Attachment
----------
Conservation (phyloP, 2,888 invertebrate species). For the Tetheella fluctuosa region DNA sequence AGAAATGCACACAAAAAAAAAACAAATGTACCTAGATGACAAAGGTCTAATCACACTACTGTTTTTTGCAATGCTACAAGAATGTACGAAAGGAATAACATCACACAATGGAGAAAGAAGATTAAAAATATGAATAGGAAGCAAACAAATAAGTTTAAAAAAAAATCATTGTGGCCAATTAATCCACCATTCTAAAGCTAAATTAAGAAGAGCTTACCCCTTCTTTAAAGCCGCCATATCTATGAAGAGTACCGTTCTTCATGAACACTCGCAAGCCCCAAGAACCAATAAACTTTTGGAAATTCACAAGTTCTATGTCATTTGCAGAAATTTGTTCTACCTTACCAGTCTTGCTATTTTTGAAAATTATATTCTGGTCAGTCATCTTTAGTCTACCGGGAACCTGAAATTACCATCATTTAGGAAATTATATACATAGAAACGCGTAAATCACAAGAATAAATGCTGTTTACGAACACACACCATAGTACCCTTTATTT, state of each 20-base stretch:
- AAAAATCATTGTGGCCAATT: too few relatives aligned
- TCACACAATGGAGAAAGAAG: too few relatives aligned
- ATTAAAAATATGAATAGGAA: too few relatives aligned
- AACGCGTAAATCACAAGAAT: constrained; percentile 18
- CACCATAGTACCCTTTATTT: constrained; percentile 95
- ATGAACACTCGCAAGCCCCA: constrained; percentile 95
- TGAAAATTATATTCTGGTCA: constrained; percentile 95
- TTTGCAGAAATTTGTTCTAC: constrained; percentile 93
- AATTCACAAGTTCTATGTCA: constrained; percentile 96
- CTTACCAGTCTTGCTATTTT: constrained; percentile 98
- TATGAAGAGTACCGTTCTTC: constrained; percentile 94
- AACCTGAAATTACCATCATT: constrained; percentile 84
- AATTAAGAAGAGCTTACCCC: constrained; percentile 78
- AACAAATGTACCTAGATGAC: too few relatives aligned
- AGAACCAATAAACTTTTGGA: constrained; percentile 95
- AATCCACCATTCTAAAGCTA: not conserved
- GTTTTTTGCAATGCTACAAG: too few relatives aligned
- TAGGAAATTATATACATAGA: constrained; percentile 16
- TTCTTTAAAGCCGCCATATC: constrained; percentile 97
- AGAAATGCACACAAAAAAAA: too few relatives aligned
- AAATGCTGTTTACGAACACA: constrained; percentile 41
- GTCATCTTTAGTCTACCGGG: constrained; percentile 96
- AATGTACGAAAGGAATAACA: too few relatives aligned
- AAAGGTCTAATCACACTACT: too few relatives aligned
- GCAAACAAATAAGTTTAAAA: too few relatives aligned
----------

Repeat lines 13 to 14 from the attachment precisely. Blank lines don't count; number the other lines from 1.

- AACCTGAAATTACCATCATT: constrained; percentile 84
- AATTAAGAAGAGCTTACCCC: constrained; percentile 78